The FBI told Dutch police that two brothers were being sought by Belgian authorities a week before the pair blew themselves up in last week’s suicide attacks in Brussels, the Dutch interior minister said on Tuesday, according to Reuters.
Ard van der Steur was responding by letter to questions from Dutch legislators about Belgian brothers Brahim and Khalid El Bakraoui, who prosecutors say took part in the March 22 attacks which killed 35 people, excluding the attackers.
According to Reuters, Brahim was deported to the Netherlands from Turkey in July 2015, a month after being picked up by Turkish police near the Syrian border. The Netherlands said that when he arrived, his name did not appear on any blacklists so he was not detained. Why he was not deported to Belgium is not clear.
"On March 16, the FBI informed Dutch police over the fact that both brothers were sought by Belgian authorities," the minister wrote.
Van der Steur added that the FBI told the Dutch authorities that Brahim was sought by the Belgian authorities for "his criminal background", while Khaled was wanted for "terrorism, extremism and recruitment".
In an earlier version of the letter, the minister wrote that the FBI had informed the Dutch authorities of the two brothers, without mentioning that they were wanted by Belgium.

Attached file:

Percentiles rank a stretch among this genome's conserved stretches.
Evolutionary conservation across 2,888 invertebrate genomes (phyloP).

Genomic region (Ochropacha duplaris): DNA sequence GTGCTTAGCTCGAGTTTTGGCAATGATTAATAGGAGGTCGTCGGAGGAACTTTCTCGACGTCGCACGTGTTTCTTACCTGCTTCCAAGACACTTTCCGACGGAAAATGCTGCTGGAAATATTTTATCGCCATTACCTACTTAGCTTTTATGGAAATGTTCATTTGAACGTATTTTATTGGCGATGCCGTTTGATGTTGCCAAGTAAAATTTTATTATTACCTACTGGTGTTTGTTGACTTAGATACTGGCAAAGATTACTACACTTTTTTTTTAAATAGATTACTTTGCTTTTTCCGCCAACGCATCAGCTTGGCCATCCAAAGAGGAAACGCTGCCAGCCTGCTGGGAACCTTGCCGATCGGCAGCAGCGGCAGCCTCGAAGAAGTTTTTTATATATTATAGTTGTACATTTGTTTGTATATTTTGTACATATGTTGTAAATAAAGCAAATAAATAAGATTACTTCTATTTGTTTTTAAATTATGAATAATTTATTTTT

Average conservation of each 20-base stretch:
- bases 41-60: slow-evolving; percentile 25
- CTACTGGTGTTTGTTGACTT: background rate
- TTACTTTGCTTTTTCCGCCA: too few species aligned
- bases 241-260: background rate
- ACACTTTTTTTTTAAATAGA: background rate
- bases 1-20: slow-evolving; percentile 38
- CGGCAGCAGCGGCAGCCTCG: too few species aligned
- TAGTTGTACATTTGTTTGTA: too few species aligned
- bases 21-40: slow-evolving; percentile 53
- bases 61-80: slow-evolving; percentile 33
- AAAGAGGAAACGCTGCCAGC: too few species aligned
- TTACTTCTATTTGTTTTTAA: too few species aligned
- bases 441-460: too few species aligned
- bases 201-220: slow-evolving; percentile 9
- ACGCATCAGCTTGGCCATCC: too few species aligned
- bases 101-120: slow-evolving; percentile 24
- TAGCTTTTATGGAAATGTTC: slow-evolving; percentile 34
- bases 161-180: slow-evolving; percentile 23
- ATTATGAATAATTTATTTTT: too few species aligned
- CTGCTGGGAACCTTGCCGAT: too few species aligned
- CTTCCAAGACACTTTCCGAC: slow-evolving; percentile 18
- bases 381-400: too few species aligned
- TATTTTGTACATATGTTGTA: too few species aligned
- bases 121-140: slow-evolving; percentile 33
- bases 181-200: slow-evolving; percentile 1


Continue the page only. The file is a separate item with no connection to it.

This information was then shared at a meeting between Belgian and Dutch authorities on March 17, the minister wrote.
The Belgian federal police in response denied the brothers were mentioned in a discussion on March 17, when a Dutch police representative visited them.
They discussed a shootout in Brussels on March 15 in which an Islamist gunman was shot dead, but there was no mention of the FBI report, the Belgian police said in the statement quoted by Reuters.
Belgian prosecutors have identified Brahim El Bakraoui as one of two suicide bombers who attacked Brussels' Zaventem Airport, and they say Khalid El Bakraoui was the man who carried out a suicide bombing at Brussels' Maelbeek Metro station, near European Union headquarters.
Reports last week said the two brothers were known to American government agencies before the attacks and were both on United States government counter-terrorism watch lists.
Other reports have indicated that Belgium received advanced warnings of the terrorist attacks but did not act on those warnings.
Channel 2 News reported soon after the attacks that Israel had provided Belgium with concrete information on security breaches at the Zaventem Airport, where the first of two attacks on the Belgian capital took place, and claimed that "there are serious security deficiencies at the airport in Brussels".
And Turkish President Recep Tayyip Erdogan said his country had warned Belgium about Brahim El Bakraoui, but Belgium failed to act on the warnings.